New plastic biocomposites

CRIBE has invested in process development work with GreenCore Composites of Toronto to allow wood fiber to be used in a number of new products including pallets, containers for packaging and building applications. The new production technology will be added to the company's NCell ® technology which produces biocomposites that replace energy-intensive fiberglass reinforced plastics.
NCell composites have been successfully piloted in many applications, from automotive parts, to rigid containers, furniture, and industrial products with pilot sales in industrial and consumer markets. The company is also working with automotive OEM's and suppliers in Canada, the USA and Japan for the replacement of heavier materials and those that generate more carbon dioxide in their manufacturing processes. GreenCore's ability to replace up to 40% of synthetic polymer content with wood fibers provides weight savings of up to 20% compared to traditional glass fiber materials.

Whole tree utilization

CRIBE has invested in several other development projects which will demonstrate how forest resources can be used to their maximum economic potential by using the whole tree. Researchers at Lakehead University will develop techniques to extract hemicelluloses, lignin and bark extracts from forest biomass with the partnership of G2 BioChem at their Centre of Excellence in Chatham, in Southern Ontario. The end products will be biochemicals, biopharmaceuticals, and industrial ethanol. In another biochemistry project, the former THESIS Chemistry (now Vertichem) in Cambridge, Ontario has been refining lignin for compounds to be used in food flavoring, fragrances, pharmaceuticals, agrichemicals and dye products. Last year, THESIS was acquired by Vertichem to extend its biorefinng capability.

To optimize the performance of wood pellets as an energy source for biomass fueled energy processes Atikokan Renewable Fuels will investigate various additives, including lignin. The company will be a supplier to Ontario Power Generation's 211 MW Atikokan thermal power plant which is now being converted from coal to biomass.

Also relating to biomass energy, CRIBE will help to fund a Bio-Energy Research Centre at Confederation College in Thunder Bay. The centre will be equipped with a 150 KW boiler for the study of bio-energy and training of students in the growing field. It will serve as a learning resource for several remote First Nations communities who are planning to replace diesel generators with small biomass driven power generators.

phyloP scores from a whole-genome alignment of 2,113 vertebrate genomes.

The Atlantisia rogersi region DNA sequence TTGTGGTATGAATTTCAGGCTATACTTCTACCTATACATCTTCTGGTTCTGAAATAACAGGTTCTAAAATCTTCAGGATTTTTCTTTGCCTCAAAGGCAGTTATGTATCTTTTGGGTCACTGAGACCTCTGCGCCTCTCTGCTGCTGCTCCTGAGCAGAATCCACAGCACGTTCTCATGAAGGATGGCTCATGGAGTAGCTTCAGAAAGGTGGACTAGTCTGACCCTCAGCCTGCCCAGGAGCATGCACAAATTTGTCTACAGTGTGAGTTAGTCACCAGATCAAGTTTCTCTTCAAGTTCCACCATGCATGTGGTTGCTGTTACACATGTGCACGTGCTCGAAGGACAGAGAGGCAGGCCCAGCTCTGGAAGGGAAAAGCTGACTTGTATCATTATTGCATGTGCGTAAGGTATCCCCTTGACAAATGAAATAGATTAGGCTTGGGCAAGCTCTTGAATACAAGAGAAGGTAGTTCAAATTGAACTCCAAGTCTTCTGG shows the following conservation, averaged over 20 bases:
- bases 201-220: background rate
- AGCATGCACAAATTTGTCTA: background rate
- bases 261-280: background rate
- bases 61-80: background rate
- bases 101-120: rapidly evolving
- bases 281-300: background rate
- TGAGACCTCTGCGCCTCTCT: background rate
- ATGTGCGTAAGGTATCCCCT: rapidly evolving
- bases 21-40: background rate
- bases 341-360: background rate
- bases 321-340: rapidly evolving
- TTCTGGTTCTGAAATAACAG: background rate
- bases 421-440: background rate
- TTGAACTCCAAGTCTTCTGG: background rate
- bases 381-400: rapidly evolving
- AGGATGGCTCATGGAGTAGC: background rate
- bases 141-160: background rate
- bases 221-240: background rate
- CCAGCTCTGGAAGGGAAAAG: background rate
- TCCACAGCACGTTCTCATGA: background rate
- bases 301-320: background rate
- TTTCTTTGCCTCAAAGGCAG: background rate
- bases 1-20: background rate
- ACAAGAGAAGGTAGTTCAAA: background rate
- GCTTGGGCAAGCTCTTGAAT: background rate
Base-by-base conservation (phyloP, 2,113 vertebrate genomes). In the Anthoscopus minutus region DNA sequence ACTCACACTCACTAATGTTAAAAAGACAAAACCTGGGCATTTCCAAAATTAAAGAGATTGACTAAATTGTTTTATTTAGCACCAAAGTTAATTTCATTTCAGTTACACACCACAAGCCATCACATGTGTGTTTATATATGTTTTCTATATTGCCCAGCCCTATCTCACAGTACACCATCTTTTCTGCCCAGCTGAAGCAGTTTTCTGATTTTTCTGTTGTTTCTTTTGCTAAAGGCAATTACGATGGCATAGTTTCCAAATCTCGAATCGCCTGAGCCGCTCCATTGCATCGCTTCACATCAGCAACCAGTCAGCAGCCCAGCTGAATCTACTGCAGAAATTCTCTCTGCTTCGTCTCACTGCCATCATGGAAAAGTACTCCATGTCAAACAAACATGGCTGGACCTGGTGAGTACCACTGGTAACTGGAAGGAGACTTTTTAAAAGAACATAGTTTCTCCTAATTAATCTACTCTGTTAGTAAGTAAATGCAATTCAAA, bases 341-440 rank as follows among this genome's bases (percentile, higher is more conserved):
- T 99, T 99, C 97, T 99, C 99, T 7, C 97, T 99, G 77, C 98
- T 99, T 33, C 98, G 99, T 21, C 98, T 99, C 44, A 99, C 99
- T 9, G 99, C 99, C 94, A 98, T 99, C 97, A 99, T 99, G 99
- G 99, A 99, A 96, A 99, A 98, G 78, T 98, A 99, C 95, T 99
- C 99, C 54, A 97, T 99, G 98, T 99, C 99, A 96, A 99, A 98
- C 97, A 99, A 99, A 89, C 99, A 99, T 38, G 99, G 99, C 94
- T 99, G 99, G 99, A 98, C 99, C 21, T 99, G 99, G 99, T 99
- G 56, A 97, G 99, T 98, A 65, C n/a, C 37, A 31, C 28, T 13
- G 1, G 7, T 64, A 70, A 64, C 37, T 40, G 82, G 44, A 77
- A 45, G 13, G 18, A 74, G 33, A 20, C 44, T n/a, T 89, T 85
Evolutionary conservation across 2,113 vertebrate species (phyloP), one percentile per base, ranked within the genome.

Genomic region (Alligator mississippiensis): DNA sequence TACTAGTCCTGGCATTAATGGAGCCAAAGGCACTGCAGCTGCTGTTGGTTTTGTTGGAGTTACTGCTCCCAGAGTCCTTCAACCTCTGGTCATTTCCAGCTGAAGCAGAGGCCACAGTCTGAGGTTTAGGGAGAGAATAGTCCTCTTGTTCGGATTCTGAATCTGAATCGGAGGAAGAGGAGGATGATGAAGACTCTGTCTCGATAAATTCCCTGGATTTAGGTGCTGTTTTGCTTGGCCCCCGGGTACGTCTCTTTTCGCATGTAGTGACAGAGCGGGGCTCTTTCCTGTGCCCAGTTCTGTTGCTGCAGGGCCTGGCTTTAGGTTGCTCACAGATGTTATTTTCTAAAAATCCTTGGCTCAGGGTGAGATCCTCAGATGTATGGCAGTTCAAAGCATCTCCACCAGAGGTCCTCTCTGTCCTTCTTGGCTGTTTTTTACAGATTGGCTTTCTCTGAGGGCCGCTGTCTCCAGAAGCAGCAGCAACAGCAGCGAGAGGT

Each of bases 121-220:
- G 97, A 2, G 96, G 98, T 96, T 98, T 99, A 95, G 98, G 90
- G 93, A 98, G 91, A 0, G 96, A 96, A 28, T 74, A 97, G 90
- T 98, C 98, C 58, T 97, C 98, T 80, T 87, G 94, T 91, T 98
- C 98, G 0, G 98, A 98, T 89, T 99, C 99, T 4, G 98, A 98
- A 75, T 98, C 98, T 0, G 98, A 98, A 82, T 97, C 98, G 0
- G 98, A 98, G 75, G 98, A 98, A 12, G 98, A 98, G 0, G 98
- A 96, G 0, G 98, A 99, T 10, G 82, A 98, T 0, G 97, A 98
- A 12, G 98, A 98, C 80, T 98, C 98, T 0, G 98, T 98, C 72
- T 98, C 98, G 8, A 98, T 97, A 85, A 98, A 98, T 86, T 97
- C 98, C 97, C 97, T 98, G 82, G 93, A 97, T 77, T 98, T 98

The wood construction industry is also covered by CRIBE investments. At Laurentian University's school of architecture in Sudbury, Ontario a demonstration building will show the merits of solid wood and cross-laminated timber (CLT) construction.


Lignin is being transformed into a variety of eco-friendly biochemical products.
Photo courtesy of Vertichem

Region on the upswing

These projects may take some time to develop their full economic potential. The traditionally cautious industry will be waiting for some breakthroughs to realize that the potential for increased revenue is there. But the seeds have been planted and many companies and research organizations are working with a defined purpose to see that the seeds prosper. To underline these efforts Resolute and Domtar have expressed their confidence in the future by acting as host mills and partners.

In the meantime, the region is showing some signs of revitalization. Based on positive trends in the US housing market Resolute Forest Products will build a new $50 million sawmill in the Atikokan area and will continue an upgrading project and restart an idled sawmill in Ignace. Last November, Resolute announced plans to build a $10 million industrial wood pellet plant in Thunder Bay to supply Ontario Power Generation's biomass thermal station in Atikokan . Also, India's Aditya Birla Group recently purchased and has restarted the Terrace Bay NBSK pulp mill and will convert it to a 280,000 tpy dissolving pulp mill by 2016.

The Sleeping Giant – a landmark symbol of Thunder Bay - may be waking up.

This article is based on an article entitled "Planting the seeds of recovery" published in the April 2013 issue of Pulp and Paper International (PPI) Magazine. It is re-published with the permission of PPI.